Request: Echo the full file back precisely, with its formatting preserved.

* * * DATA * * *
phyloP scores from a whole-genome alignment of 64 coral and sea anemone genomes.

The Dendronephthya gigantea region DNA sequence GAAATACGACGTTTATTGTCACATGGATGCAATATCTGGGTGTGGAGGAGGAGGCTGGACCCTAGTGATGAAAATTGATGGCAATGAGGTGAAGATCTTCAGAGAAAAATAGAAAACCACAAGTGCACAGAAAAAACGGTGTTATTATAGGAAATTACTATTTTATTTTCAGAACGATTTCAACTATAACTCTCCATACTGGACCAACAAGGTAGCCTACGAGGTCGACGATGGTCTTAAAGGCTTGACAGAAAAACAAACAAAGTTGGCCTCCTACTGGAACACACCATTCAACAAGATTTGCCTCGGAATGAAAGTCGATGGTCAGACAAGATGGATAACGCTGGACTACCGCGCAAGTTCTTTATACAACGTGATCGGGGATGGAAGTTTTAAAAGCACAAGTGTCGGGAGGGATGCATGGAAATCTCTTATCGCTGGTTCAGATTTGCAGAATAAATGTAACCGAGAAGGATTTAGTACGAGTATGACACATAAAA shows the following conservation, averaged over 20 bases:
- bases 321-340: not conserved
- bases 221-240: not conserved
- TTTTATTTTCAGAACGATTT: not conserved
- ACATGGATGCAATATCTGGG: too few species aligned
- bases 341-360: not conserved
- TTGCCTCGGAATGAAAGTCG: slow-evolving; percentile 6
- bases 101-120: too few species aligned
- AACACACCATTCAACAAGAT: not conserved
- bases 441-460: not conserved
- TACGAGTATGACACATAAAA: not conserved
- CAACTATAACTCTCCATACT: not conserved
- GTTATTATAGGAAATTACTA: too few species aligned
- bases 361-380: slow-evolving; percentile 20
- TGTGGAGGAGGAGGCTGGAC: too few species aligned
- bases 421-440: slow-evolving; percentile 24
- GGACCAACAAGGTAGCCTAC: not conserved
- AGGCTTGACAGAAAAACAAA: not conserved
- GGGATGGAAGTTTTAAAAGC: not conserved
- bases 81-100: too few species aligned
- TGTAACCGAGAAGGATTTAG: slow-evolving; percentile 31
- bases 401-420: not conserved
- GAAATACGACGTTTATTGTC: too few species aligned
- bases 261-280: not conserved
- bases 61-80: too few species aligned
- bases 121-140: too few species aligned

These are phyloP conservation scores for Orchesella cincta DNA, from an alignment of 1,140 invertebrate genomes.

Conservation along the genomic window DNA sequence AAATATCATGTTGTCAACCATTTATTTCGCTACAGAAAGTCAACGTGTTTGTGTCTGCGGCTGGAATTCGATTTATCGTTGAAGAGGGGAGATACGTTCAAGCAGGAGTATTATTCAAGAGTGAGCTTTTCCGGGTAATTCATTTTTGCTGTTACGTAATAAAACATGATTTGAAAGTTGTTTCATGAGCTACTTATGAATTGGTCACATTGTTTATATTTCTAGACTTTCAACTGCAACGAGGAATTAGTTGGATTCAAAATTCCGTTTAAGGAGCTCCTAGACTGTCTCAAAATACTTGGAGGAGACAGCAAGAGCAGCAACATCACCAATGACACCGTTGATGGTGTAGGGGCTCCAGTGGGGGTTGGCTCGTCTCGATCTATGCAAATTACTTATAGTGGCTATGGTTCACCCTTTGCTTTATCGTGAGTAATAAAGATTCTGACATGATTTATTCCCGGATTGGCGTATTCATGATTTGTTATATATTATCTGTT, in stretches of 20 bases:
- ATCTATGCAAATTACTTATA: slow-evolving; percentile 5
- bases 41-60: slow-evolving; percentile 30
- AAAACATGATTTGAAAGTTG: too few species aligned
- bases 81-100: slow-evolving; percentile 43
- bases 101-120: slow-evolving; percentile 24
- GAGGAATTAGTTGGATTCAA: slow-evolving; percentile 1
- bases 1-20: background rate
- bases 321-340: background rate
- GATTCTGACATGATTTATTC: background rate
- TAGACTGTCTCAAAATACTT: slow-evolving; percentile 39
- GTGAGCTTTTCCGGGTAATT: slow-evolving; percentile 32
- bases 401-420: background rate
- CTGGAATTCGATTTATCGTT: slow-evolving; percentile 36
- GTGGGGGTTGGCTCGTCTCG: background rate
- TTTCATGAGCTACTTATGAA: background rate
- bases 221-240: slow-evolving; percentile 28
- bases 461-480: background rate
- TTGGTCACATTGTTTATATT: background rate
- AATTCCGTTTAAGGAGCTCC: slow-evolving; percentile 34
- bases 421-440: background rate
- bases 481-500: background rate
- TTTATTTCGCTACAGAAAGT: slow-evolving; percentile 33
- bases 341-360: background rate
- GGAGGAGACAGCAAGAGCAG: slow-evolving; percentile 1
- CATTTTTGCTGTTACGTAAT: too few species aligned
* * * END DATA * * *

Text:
phyloP scores from a whole-genome alignment of 64 coral and sea anemone genomes.

The Dendronephthya gigantea region DNA sequence GAAATACGACGTTTATTGTCACATGGATGCAATATCTGGGTGTGGAGGAGGAGGCTGGACCCTAGTGATGAAAATTGATGGCAATGAGGTGAAGATCTTCAGAGAAAAATAGAAAACCACAAGTGCACAGAAAAAACGGTGTTATTATAGGAAATTACTATTTTATTTTCAGAACGATTTCAACTATAACTCTCCATACTGGACCAACAAGGTAGCCTACGAGGTCGACGATGGTCTTAAAGGCTTGACAGAAAAACAAACAAAGTTGGCCTCCTACTGGAACACACCATTCAACAAGATTTGCCTCGGAATGAAAGTCGATGGTCAGACAAGATGGATAACGCTGGACTACCGCGCAAGTTCTTTATACAACGTGATCGGGGATGGAAGTTTTAAAAGCACAAGTGTCGGGAGGGATGCATGGAAATCTCTTATCGCTGGTTCAGATTTGCAGAATAAATGTAACCGAGAAGGATTTAGTACGAGTATGACACATAAAA shows the following conservation, averaged over 20 bases:
- bases 321-340: not conserved
- bases 221-240: not conserved
- TTTTATTTTCAGAACGATTT: not conserved
- ACATGGATGCAATATCTGGG: too few species aligned
- bases 341-360: not conserved
- TTGCCTCGGAATGAAAGTCG: slow-evolving; percentile 6
- bases 101-120: too few species aligned
- AACACACCATTCAACAAGAT: not conserved
- bases 441-460: not conserved
- TACGAGTATGACACATAAAA: not conserved
- CAACTATAACTCTCCATACT: not conserved
- GTTATTATAGGAAATTACTA: too few species aligned
- bases 361-380: slow-evolving; percentile 20
- TGTGGAGGAGGAGGCTGGAC: too few species aligned
- bases 421-440: slow-evolving; percentile 24
- GGACCAACAAGGTAGCCTAC: not conserved
- AGGCTTGACAGAAAAACAAA: not conserved
- GGGATGGAAGTTTTAAAAGC: not conserved
- bases 81-100: too few species aligned
- TGTAACCGAGAAGGATTTAG: slow-evolving; percentile 31
- bases 401-420: not conserved
- GAAATACGACGTTTATTGTC: too few species aligned
- bases 261-280: not conserved
- bases 61-80: too few species aligned
- bases 121-140: too few species aligned

These are phyloP conservation scores for Orchesella cincta DNA, from an alignment of 1,140 invertebrate genomes.

Conservation along the genomic window DNA sequence AAATATCATGTTGTCAACCATTTATTTCGCTACAGAAAGTCAACGTGTTTGTGTCTGCGGCTGGAATTCGATTTATCGTTGAAGAGGGGAGATACGTTCAAGCAGGAGTATTATTCAAGAGTGAGCTTTTCCGGGTAATTCATTTTTGCTGTTACGTAATAAAACATGATTTGAAAGTTGTTTCATGAGCTACTTATGAATTGGTCACATTGTTTATATTTCTAGACTTTCAACTGCAACGAGGAATTAGTTGGATTCAAAATTCCGTTTAAGGAGCTCCTAGACTGTCTCAAAATACTTGGAGGAGACAGCAAGAGCAGCAACATCACCAATGACACCGTTGATGGTGTAGGGGCTCCAGTGGGGGTTGGCTCGTCTCGATCTATGCAAATTACTTATAGTGGCTATGGTTCACCCTTTGCTTTATCGTGAGTAATAAAGATTCTGACATGATTTATTCCCGGATTGGCGTATTCATGATTTGTTATATATTATCTGTT, in stretches of 20 bases:
- ATCTATGCAAATTACTTATA: slow-evolving; percentile 5
- bases 41-60: slow-evolving; percentile 30
- AAAACATGATTTGAAAGTTG: too few species aligned
- bases 81-100: slow-evolving; percentile 43
- bases 101-120: slow-evolving; percentile 24
- GAGGAATTAGTTGGATTCAA: slow-evolving; percentile 1
- bases 1-20: background rate
- bases 321-340: background rate
- GATTCTGACATGATTTATTC: background rate
- TAGACTGTCTCAAAATACTT: slow-evolving; percentile 39
- GTGAGCTTTTCCGGGTAATT: slow-evolving; percentile 32
- bases 401-420: background rate
- CTGGAATTCGATTTATCGTT: slow-evolving; percentile 36
- GTGGGGGTTGGCTCGTCTCG: background rate
- TTTCATGAGCTACTTATGAA: background rate
- bases 221-240: slow-evolving; percentile 28
- bases 461-480: background rate
- TTGGTCACATTGTTTATATT: background rate
- AATTCCGTTTAAGGAGCTCC: slow-evolving; percentile 34
- bases 421-440: background rate
- bases 481-500: background rate
- TTTATTTCGCTACAGAAAGT: slow-evolving; percentile 33
- bases 341-360: background rate
- GGAGGAGACAGCAAGAGCAG: slow-evolving; percentile 1
- CATTTTTGCTGTTACGTAAT: too few species aligned